When an individual or company cannot meet the obligations to its creditors nor has any funds to plan for such eventuality then there is no recourse but to file for bankruptcy. The case for bankruptcy is as a rule filed in a bankruptcy court. Bankruptcy courts in America have had a checkered history. After the war of Independence a lot many white settlers who had come to Americans became bankrupt. Soon the government had to get down working out taxes and other things. Among them the first bankruptcy law was enacted in 1800.
It was repealed in 1803. This was the beginnings of the United States bankruptcy courts. The second bankruptcy law came a good thirty years later in 1837. This law was again repealed in 1843. After the Civil War (1861-65), yet another bankruptcy law was enacted in 1867 and again repealed about ten years later at in 1878. Clearly at that time the founding fathers of this nation had a lot of other things on their mind than bankruptcy laws. However banking law was not completely ignored. They made a mention of Bankruptcy in the Constitution (Article 1, Section 8, and Clause 4).
United States Bankruptcy Courts exist in all of the legal districts of the nation. They are housed in buildings that do not catch the eye but the United States Bankruptcy Court with their writings has made a mark especially the United States Bankruptcy Code.
The United States Bankruptcy Court has always followed the concept of a humane and reformist approach. It was a revolutionary step. In times past, the debtor was usually beaten up and/or thrown into jail for not paying the bills. In America, instead of throwing debtors into prison, the debtor is usually given a fresh chance and recovers his self respect and makes a new start in life.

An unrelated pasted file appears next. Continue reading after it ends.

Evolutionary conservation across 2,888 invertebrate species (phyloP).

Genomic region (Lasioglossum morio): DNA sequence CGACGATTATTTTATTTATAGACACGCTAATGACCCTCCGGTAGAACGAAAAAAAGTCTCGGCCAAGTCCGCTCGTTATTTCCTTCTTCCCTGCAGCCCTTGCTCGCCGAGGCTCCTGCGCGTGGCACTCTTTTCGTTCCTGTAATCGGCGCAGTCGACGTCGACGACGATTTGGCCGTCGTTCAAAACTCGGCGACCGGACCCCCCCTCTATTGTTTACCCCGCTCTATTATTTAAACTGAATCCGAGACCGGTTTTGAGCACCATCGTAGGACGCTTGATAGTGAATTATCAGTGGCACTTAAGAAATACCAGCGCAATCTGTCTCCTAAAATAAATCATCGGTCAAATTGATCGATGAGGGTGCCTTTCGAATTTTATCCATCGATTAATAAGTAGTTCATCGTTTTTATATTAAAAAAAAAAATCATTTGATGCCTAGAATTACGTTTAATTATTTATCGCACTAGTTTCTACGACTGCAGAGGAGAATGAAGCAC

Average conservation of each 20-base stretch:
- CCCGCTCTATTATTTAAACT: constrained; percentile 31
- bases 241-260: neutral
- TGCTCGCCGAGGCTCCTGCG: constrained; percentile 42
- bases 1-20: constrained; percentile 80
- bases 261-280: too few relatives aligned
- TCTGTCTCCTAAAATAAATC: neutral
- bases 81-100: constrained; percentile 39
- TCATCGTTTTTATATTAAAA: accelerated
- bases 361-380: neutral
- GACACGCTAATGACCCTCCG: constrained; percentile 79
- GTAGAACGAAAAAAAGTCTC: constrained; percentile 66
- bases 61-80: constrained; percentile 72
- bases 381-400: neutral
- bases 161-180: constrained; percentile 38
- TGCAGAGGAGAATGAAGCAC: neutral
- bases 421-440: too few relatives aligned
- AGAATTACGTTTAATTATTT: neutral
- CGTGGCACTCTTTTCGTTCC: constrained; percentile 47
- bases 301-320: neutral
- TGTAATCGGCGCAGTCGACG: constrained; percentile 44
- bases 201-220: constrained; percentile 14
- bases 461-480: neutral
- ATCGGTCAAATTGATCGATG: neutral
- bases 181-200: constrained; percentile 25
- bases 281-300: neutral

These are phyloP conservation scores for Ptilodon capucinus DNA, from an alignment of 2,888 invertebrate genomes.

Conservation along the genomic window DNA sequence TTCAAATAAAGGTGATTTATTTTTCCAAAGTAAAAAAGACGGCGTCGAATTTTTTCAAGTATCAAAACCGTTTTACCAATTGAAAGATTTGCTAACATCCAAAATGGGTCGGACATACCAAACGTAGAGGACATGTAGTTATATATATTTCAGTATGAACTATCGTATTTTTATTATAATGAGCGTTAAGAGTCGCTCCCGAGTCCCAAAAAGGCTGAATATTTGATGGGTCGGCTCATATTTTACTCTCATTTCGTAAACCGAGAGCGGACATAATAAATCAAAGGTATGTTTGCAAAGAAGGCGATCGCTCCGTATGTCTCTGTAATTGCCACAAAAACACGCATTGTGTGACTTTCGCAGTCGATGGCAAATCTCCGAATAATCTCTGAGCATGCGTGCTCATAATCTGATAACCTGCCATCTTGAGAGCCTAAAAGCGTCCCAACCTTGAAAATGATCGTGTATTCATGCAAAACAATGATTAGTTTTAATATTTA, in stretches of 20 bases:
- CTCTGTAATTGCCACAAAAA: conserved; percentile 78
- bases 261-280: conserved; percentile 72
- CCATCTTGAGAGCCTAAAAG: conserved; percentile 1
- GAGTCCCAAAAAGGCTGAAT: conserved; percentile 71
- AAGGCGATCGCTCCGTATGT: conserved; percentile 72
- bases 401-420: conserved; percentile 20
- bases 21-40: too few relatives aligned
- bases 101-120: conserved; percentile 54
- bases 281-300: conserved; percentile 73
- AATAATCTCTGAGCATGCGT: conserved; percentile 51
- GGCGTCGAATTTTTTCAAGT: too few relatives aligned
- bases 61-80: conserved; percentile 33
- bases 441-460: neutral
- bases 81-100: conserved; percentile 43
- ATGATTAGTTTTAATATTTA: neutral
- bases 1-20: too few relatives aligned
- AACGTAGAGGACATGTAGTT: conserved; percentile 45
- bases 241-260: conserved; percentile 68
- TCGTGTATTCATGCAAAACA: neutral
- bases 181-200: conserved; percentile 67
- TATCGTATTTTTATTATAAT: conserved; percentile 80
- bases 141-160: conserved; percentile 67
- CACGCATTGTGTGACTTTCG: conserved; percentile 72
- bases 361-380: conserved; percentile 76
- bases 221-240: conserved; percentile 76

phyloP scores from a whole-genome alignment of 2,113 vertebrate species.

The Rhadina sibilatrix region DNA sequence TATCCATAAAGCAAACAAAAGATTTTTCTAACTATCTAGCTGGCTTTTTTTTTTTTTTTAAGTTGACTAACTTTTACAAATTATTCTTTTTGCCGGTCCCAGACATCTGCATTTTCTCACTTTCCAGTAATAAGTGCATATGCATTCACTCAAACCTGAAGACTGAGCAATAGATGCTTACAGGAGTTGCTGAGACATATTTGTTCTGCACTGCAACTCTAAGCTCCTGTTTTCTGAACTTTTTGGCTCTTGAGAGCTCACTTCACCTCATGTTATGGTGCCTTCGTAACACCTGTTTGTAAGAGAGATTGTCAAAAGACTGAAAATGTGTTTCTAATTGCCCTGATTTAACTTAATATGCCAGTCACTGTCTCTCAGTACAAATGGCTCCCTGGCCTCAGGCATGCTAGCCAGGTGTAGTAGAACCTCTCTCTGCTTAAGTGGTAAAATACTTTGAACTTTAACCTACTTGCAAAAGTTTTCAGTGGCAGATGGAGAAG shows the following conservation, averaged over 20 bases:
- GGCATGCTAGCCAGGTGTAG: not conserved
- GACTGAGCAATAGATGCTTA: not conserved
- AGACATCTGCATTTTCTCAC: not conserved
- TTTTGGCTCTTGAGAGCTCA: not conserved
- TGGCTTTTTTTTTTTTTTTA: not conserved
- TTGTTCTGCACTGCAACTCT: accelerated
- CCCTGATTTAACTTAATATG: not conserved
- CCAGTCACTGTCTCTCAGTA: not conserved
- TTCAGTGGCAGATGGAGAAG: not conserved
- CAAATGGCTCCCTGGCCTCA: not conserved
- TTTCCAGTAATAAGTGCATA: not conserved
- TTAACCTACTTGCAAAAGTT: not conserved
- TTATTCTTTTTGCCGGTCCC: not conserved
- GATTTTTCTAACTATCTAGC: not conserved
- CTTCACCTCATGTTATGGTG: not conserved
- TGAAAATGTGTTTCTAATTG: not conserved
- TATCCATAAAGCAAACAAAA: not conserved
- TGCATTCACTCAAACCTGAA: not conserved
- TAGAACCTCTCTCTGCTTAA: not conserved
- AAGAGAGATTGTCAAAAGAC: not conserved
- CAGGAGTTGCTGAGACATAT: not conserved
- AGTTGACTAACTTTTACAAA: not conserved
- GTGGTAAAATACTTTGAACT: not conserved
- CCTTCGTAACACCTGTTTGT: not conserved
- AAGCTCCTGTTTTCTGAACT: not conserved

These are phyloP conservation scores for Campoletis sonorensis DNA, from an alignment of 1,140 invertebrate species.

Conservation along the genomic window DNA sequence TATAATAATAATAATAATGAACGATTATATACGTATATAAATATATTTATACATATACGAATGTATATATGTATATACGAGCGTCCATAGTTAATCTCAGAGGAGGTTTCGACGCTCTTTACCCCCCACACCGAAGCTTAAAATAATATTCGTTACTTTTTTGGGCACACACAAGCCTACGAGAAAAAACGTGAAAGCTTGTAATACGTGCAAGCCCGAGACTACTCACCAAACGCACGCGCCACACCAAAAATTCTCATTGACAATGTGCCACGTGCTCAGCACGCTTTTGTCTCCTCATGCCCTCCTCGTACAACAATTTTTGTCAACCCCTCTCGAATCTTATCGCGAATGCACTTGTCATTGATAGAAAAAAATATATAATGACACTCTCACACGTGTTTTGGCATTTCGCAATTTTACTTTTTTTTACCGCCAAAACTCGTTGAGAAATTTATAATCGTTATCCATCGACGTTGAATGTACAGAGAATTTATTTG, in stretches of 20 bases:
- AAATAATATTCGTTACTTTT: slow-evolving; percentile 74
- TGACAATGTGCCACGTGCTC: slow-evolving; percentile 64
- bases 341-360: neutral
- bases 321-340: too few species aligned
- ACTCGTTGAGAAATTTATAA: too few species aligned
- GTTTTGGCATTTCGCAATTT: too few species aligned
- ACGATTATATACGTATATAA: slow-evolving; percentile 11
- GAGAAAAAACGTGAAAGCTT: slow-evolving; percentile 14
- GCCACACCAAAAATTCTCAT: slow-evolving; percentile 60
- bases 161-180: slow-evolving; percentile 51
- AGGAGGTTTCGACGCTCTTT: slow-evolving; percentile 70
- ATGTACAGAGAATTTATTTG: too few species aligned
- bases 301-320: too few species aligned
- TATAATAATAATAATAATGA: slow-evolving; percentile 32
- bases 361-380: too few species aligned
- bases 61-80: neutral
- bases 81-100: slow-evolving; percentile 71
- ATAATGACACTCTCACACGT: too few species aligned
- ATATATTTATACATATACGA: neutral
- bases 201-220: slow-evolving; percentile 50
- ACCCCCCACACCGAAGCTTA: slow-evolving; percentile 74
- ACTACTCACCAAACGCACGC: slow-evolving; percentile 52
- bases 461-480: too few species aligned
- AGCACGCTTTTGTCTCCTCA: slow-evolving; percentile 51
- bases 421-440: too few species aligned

The current United States Bankruptcy Code came into effect in 1878. This replaced the original Bankruptcy Act of 1898. This code, like most of American law, isnt sacrosanct. It can be amended and has been many times since 1978. The latest major change was in 2005 under the Bankruptcy Abuse Prevention and Consumer Protection Act.
As the American population has risen, so has the rate of bankruptcies. This especially put a strain on the United States Bankruptcy Court in the late 1980s and early 1990s. Thus there was no choice but to carry out reforms and stream line the bankruptcy courts. The purpose is that the bankruptcy courts process as quick as possible for both businesses and individuals needing to declare bankruptcy. Thus the bankruptcy courts follow the act in letter and spirit.
As things stand bankruptcy laws are federal and applicable to the entire United States. Presently in all there are 94 bankruptcy courts each having a specific jurisdiction? These Bankruptcy courts are part of the United States District court and are presided over by a separate judge. These judges are usually appointed for a term of 14 years. To file for bankruptcy the debtor has to approach the bankruptcy court in the place he resides.
The case will then be heard in the Bankruptcy court. A U.S. bankruptcy judge is a judicial officer of the U.S. district court who is appointed by the majority of judges of the U.S. court of appeals to exercise jurisdiction over bankruptcy matters. The number of bankruptcy judges is determined by Congress. The Judicial Conference of the United States is required to submit recommendations from time to time regarding the number of bankruptcy judges needed. Bankruptcy judges are appointed for 14-year terms.
Bankruptcy courts also have the office of the clerk in their premises so that fees and levies can be deposited by the persons seeking an insolvency there itself.
Bankruptcy courts have done yeoman service to the nation and we are all thankful for their role and existence.